RFC: add "cmpxchg weak" to LLVM IR

Hi all,

I've decided the next step in atomics is the weak compare-and-exchange
operation. As with the failure order, I'm going t outline the
direction I'd like to take:

1. All cmpxchg instructions now return { iN, i1 } where the first
value is what we got before (the loaded result), the second == 1 if an
exchange took place.
1. "weak" is an optional modifier to the cmpxchg instructions. If
anyone wants a bikeshed to paint, this would be a good one. I wasn't
sure myself.

Theoretically, we could only modify the return type of the weak
variant, but I think that making it a global change helps keep the IR
uniform. Additionally, this extra bit actually exists on most
platforms even for the strong cmpxchg: on LL/SC ones by virtue of
control flow, and x86 (for example) sets ZF based on it.

Assuming that's OK, onto the DAG level. What I'd like to do is a
little odd, but makes sense I think:

1. Keep ATOMIC_CMP_SWAP with its current semantics: strong cmpxchg,
returning just the loaded value.
2. Add ATOMIC_CMP_SWAP_WITH_SUCCESS (better name suggestions welcome)
that has a second i1 value (initially) as with the IR instruction.
It's still a strong cmpxchg.
3. Expanding ATOMIC_CMP_SWAP_WITH_SUCCESS will yield an
ATOMIC_CMP_SWAP and a SETCC.

The advantage of this scheme is that existing targets can remain
mostly unchanged if they're not interested in the extra work required.

LL/SC architectures will be assumed to move over to something like the
IR level pass already used by ARM if they want weak support (or they
can add weak DAG nodes if they're masochists). x86 can switch its
Custom handling over to the new ATOMIC_CMP_SWAP_WITH_SUCCESS to get
rid of the vast majority of redundant comparisons coming out of C++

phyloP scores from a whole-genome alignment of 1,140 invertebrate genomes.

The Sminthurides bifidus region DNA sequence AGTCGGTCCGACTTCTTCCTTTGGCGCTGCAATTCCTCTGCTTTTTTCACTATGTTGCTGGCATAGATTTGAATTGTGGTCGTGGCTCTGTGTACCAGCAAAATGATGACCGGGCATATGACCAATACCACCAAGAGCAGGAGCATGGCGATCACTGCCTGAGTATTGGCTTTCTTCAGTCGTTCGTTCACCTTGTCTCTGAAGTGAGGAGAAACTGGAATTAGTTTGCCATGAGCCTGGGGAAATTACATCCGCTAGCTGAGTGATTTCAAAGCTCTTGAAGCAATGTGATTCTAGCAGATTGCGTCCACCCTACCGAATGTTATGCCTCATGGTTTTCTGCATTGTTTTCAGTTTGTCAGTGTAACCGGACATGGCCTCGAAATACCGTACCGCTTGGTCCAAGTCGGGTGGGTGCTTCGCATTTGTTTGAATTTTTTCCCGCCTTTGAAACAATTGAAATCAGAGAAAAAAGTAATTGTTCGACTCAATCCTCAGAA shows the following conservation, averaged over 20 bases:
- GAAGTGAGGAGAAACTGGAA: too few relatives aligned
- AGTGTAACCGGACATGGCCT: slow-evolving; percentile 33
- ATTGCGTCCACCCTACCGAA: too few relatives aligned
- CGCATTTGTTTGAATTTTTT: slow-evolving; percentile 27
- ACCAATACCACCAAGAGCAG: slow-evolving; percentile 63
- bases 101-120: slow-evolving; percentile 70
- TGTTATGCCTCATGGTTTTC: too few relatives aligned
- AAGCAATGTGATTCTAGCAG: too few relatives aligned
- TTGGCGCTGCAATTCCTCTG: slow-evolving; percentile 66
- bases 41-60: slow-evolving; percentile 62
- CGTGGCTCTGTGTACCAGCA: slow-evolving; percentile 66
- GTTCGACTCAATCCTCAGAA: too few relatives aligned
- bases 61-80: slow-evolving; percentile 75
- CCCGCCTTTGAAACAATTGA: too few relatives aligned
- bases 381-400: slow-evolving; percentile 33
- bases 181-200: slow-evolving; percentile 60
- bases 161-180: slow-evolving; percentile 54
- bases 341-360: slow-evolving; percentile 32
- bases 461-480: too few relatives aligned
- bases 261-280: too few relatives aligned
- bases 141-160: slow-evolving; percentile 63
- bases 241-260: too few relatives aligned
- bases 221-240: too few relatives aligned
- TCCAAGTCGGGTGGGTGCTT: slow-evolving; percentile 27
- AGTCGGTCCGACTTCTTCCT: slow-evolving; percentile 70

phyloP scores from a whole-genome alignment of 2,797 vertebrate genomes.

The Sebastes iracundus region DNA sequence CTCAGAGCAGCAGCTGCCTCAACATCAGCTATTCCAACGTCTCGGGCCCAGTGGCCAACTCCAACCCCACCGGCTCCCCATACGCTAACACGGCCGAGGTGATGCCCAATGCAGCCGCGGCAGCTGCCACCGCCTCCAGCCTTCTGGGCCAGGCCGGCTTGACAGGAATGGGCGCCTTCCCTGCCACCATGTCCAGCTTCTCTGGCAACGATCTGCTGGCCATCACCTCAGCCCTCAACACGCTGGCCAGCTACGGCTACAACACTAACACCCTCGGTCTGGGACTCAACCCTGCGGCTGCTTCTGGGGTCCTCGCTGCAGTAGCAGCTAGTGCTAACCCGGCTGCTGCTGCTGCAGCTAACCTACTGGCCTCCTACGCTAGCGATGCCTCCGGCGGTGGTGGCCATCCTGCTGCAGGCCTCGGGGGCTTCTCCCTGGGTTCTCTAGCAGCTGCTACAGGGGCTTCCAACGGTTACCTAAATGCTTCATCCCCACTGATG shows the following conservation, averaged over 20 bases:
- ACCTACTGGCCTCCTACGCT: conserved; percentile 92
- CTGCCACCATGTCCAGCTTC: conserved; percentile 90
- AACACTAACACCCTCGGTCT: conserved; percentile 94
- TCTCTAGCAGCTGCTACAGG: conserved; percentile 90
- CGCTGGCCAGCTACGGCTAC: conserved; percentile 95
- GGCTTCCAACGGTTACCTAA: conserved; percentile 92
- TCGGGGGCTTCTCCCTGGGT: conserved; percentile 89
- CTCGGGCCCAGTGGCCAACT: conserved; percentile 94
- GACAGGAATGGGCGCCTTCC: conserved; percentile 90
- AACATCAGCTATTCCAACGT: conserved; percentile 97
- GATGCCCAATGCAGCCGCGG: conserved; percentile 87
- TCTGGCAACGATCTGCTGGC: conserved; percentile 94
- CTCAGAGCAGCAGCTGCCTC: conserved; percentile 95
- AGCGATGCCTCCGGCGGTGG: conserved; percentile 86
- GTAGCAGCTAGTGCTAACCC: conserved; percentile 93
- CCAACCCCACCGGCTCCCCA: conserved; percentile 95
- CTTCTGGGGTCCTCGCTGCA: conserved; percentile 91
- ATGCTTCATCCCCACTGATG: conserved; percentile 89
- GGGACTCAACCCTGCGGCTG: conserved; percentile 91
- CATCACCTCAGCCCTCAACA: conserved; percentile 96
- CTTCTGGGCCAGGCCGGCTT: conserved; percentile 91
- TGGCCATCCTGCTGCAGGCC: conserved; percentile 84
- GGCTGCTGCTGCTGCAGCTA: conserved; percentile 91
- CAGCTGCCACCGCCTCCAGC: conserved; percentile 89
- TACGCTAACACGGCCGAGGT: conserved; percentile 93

code with relative ease.

I've attached two LLVM patches here, in case anyone wants something to
actually play with. They're not quite ready yet, and Clang doesn't
produce the right code obviously, but they give an idea of where I'd
like to go and what the IR might look like:

1. The first patch adds "weak" in a fairly minimal set of places.
2. The second makes the x86 switch, which will get rid of the
redundant comparisons.
3. A hypothetical 3rd patch (very simple) would actually make use of
the "weak" information in the atomic expansion pass.

What do people think of the idea? (I'm sending to llvmdev too; out of
tree front-ends would need to be updated, and probably at least
backend tests for cmpxchg).

Cheers.

Tim.

0001-IR-implement-read-write-of-cmpxchg-weak.patch (101 KB)

0002-Fix-X86-cmpxchg-codegen.patch (5.67 KB)

Having to do extractvalue to get stuff out of these kinds of aggregates
is... somewhat horrible... have you thought of any alternatives?

1. All cmpxchg instructions now return { iN, i1 } where the first
value is what we got before (the loaded result), the second == 1 if an
exchange took place.

Having to do extractvalue to get stuff out of these kinds of aggregates
is... somewhat horrible... have you thought of any alternatives?

Well, sort of. There was that LL/SC thing from the other week, which
could be made the canonical form of a weak cmpxchg (perhaps with an
IRBuilder helper or something). But David's concerns about the